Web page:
MC: I didn't write anything for any fanzines. I never wrote articles, biographies or reviews. What I did do was conduct and/or contribute interviews to "Voices from the Darkside" and "Snakepit." Some of the interviews I conducted and transcribed myself, others were transcribed by me with someone else doing the interviewing. I edited and contributed other writer's biographies too. The only time something was printed by me was actually written by me was something like this here: an interview where I was answering. I can't write, I can't compose music and I'm horrible at public speaking-but I feel like I am at least some organized, clerical and have grammar skills. That's why I did a lot of mail and wrote a lot of the written interviews for Prime Evil. The only things I've done public music-wise since the band broke up was to sit in a couple of times during 96 with Incantation (I did a promo and 3 live shows) and I did a demo with Malicious Onslaught in 97.

CF: WHAT DO YOUTHINK OF THE WHOLE COMPUTER AND INTERENT THING? HAVE YOU SEEN ANY PRIME EVIL WEB SITES AND WILL THERE EVER BE ONE?
MC: Home computers and the internet are nice, but I don't have any of that stuff. At present, I still consider the PC to be a luxury, not a necessity...speaking for myself, of course. I use a public access computer for information periodically, and occasionally I send email or buy something through a friend's computer. Your kind of asking the wrong person about knowledge of any P.E website. . Ansy Eichhorn would know that. And I surely don't have plans to build one, if one goes UP, it sure won't be from the mouse of Mary.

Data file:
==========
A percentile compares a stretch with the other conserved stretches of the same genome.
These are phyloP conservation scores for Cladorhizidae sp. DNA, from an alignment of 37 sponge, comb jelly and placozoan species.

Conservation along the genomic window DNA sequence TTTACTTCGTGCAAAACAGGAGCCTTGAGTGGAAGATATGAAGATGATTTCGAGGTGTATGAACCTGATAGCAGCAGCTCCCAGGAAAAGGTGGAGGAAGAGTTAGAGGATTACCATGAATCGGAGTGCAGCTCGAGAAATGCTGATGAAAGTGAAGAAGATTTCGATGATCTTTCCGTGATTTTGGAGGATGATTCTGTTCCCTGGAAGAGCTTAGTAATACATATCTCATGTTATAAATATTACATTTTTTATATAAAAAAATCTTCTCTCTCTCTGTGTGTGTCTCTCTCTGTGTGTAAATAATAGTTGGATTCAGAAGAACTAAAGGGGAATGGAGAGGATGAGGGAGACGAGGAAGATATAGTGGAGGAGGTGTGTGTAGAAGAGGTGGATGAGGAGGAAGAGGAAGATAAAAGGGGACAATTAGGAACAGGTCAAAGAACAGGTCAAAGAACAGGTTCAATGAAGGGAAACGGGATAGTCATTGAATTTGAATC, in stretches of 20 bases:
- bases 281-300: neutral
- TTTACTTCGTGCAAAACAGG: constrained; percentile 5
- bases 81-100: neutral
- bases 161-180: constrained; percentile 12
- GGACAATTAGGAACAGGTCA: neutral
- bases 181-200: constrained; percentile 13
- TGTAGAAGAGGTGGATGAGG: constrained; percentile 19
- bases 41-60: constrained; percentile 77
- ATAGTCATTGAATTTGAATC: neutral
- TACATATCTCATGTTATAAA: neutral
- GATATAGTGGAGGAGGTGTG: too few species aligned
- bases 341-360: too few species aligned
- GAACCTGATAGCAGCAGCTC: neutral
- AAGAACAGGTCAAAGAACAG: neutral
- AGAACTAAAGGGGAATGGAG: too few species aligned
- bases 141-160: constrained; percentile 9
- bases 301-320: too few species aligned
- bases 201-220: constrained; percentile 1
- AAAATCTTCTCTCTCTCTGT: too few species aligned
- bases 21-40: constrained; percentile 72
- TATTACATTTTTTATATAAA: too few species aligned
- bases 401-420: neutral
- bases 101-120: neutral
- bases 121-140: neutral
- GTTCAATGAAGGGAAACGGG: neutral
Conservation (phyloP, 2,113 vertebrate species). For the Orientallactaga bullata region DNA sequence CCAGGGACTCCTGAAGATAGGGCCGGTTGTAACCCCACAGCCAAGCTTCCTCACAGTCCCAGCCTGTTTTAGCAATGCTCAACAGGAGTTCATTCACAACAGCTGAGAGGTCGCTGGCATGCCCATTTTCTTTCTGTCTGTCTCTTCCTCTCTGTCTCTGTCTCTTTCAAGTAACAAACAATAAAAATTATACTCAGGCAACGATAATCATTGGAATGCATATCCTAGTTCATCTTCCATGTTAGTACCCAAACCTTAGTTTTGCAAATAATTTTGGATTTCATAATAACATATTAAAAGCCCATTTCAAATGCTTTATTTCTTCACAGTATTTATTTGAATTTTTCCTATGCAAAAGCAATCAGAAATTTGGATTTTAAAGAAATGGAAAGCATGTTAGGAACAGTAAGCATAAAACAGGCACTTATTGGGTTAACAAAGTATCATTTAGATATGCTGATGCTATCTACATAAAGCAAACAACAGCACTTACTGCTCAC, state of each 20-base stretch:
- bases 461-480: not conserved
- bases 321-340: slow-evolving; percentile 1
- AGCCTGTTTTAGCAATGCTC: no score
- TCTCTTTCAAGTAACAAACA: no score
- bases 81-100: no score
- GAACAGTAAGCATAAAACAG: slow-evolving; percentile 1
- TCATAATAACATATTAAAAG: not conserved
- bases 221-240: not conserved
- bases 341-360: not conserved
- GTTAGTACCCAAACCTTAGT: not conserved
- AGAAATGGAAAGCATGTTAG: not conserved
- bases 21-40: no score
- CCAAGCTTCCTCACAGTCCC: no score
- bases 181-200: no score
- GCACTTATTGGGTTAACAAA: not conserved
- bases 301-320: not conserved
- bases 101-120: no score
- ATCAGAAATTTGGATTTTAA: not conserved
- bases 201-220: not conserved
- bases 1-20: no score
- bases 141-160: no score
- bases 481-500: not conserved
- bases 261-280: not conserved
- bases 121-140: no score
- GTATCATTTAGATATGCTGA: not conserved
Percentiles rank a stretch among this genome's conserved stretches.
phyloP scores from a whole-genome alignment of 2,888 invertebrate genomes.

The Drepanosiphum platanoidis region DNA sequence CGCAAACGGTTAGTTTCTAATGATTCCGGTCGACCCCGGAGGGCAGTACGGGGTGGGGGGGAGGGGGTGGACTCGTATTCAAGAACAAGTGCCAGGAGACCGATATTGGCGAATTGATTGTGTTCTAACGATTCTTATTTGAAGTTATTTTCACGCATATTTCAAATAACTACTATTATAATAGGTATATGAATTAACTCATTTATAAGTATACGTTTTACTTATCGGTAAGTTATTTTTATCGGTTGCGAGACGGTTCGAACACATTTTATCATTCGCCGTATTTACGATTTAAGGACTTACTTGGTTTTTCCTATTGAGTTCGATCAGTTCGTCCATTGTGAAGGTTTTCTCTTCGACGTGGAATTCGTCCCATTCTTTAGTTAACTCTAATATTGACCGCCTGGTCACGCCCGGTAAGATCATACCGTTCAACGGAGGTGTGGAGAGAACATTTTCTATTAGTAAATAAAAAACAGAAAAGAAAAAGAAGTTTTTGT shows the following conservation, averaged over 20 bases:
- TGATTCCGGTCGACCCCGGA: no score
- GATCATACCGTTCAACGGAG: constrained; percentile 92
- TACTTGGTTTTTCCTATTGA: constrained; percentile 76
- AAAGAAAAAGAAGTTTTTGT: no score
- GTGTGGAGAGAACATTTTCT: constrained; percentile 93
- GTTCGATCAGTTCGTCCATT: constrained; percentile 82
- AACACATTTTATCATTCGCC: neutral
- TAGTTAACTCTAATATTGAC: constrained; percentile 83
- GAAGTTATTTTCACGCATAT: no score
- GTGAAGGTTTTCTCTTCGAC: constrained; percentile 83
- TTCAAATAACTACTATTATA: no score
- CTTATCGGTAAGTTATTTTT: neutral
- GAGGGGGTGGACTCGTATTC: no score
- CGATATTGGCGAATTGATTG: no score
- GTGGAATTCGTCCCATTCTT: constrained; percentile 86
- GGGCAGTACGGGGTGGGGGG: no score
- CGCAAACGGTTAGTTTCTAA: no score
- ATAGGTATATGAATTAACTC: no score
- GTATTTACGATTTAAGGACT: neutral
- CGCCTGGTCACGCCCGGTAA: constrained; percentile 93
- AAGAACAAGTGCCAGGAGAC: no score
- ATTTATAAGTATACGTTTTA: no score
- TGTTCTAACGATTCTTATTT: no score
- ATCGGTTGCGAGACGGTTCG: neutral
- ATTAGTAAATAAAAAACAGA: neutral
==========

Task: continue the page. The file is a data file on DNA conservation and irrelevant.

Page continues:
CF: I KNOW YOU COLLECT RECORDS. ANY ITEMS YOUR LOOKING FOR? WHAT IS YOUR FAVORITE ITEM YOU HAVE IN YOUR COLLECTION?
MC: Yeah, I collect records. I especially like picture discs and colored vinyl. I have a short list of wants that changes very often as I locate things and decide there is other items I'd like to have. There's a record I've been looking for a long time that I've never been able to find. Noise Records of Germany re-issued "Terrible Certainty" by Kreator on red vinyl. I've haven't ever seen one. The favorite item in my collection? Hmmm-that's a tough one, cause there's a few. "First Strike" by Def Leppard...don't laugh. While on the subject, there's someone I'd like to thank for getting me records I'd never own, were it not for: Chris Mclaughlin. Thank you! I really appreciate all your assistance. 

CF: I KNOW THE SCEN HAS CHANGED OVER THE YEARS. DO YOU THINK IT HAS CHANGED FOR THE GOOD OR THE BETTER?
MC: I agree with you, but it's tough to say, because one person's good or better if someone else's bad or worse ya know? It's easier to get a deal, because there are more indie companies. It's harder to get recognized, because there are more indie companies with releases out. It's easier to record and produce your material because technology has advanced, brought the price down and put it in the musician's hands. There's more "bands" that are one or 2-man projects because technology has made it